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Originally published Sunday, August 5, 2012 at 4:00 PM

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Does kid's boredom justify camp next summer?

The Parent 'Hood: Is your child missing his friends, summer camp or something else?

Chicago Tribune

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Your son's friends all go away to camp. He didn't want to. Now he's bored to tears. Should you force him next year?

Parent advice (from our panel of staff contributors):

Being bored does not necessarily equal enjoying what camp has to offer. Missing friends is one thing; enduring camp if that's not your thing is another. Time to suggest looking into nearby day programs (park district?) that may lead to new friends and summer fun next year.

— Dodie Hofstetter

Nope. No forcing. But on the off-chance (ha!) that he will fail to remember this nine months hence, make him write a short letter to himself about how bored he is with his friends all gone. Keep that letter for ammo next spring, when it's time to sign him up.

— Phil Vettel

I'm guessing you won't have to force him. Just a gentle reminder of the boredom of sitting out, plus a little effort to get him in a camp where another friend will be going, should be all the nudge he needs next time.

— Wendy Donahue

Expert advice:

You could force him. Or you could take this opportunity to swoop in and remind him how gosh darn fun his own family is.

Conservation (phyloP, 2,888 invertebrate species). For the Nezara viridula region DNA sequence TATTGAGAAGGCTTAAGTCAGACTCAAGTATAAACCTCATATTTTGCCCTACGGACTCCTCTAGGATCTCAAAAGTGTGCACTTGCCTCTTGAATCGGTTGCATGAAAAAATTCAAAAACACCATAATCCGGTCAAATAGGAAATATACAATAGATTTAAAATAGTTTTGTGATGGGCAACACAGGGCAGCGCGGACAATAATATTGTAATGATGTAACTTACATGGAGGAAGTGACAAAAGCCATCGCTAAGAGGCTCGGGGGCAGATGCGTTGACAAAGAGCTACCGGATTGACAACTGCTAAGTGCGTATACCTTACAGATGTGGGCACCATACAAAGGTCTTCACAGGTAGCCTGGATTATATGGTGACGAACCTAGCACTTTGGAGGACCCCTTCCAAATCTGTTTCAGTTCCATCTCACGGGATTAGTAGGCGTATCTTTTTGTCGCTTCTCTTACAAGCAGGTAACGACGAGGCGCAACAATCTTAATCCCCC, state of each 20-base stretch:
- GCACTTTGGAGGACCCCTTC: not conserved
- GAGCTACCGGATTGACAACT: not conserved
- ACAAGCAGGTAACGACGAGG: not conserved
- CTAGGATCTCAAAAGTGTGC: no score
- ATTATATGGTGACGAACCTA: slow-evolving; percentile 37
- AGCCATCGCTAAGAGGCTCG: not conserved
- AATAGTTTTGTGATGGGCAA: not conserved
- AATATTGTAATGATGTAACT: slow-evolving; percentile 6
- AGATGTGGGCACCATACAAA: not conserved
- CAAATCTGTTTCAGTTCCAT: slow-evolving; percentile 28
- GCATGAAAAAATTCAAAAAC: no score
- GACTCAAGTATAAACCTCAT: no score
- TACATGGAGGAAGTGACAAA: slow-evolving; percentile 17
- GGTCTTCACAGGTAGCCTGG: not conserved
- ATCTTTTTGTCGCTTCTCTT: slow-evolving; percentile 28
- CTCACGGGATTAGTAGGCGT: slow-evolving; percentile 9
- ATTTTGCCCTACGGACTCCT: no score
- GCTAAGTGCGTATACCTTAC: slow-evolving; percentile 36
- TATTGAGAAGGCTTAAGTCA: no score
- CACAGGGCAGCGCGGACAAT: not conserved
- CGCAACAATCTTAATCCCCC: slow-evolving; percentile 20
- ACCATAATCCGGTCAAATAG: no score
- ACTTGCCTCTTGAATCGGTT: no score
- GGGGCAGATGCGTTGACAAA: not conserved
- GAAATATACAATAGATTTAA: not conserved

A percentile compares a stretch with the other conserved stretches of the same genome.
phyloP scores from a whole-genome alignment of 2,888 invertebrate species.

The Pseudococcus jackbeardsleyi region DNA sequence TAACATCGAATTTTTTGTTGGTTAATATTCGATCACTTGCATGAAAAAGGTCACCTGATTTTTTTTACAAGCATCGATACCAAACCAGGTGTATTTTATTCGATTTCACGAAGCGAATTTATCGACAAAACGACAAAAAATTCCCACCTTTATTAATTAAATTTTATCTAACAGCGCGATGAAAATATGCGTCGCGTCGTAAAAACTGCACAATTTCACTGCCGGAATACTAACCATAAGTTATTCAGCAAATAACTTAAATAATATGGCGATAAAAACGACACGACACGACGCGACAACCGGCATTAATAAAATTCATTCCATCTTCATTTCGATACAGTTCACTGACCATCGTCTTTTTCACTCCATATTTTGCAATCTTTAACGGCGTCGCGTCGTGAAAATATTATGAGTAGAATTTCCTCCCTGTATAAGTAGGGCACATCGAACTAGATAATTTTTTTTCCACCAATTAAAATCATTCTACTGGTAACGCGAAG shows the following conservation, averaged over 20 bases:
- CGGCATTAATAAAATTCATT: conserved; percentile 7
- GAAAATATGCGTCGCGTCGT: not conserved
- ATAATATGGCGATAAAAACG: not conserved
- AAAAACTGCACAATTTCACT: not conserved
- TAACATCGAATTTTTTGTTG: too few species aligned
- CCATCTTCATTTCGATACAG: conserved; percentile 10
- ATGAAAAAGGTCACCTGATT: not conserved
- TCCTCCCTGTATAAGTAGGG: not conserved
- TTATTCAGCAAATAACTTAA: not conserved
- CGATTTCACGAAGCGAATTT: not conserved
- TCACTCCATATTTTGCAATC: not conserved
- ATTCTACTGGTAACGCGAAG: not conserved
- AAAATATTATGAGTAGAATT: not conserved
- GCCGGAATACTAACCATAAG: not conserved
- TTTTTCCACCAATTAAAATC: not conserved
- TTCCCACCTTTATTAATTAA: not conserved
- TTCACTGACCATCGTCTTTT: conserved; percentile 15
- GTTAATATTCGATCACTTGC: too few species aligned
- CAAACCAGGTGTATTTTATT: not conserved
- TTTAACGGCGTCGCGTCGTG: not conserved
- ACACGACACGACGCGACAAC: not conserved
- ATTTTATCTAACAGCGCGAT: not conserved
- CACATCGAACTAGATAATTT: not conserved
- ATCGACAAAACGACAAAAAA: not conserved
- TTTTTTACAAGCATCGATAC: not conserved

How often, after all, do you have weeks-upon-weeks of time with your kid, uninterrupted by homework or friends?

If he's not itching to fill that time with camp, you may want to seize the moment.

"I'm a big believer in customizing your approach to your specific family," says Meg Cox, author of "The Book of New Family Traditions: How to Create Great Rituals for Holidays and Everyday" (Running Press). "There's no one-size-fits-all for summer. If he doesn't want to go to camp, there are certain qualities of the camp experience that you can bring home."

A few ideas to ponder:

Master a skill. "One of the great things about camp is the ability to devote a few weeks to one accomplishment that is a layered, accumulative thing," says Cox. "Come up with some things with your kid that have that kind of flavor: Learn how to juggle, learn some magic tricks, perfect your diving, learn to cook your favorite food, take ice skating lessons in July."

Stray from routine. "I love traditions that turn things on their head. Pitch a tent in the backyard. Have one meal a week on the floor on a blanket. Take moonlight walks with flashlights."

Be a team. "Camp has all these rituals and there are ways to translate that into the family sphere," Cox says. "Make up a chant where each letter of your last name stands for something. Make up a rap or a song about your family. Make 'Camp Baxter' T-shirts."

Go on field trips. "I'm a big advocate of being a tourist in your own town. Go see all the things you forget to see during the year. And buy the T-shirt."

Don't feel like you need a camp counselor's work schedule to pull off these things, Cox says. "If you do one special thing for an hour every night of the week, you can really have some fun," she says. "Learn a simple activity one night. Have a watermelon seed spitting contest. Make s'mores at home. Look at it as an opportunity to do some things that are totally new."

Have a solution? Your daughter's friends get back-to-school gifts from their parents. Can you resist this trend without guilt? Email us at parenthood@tribune.com.

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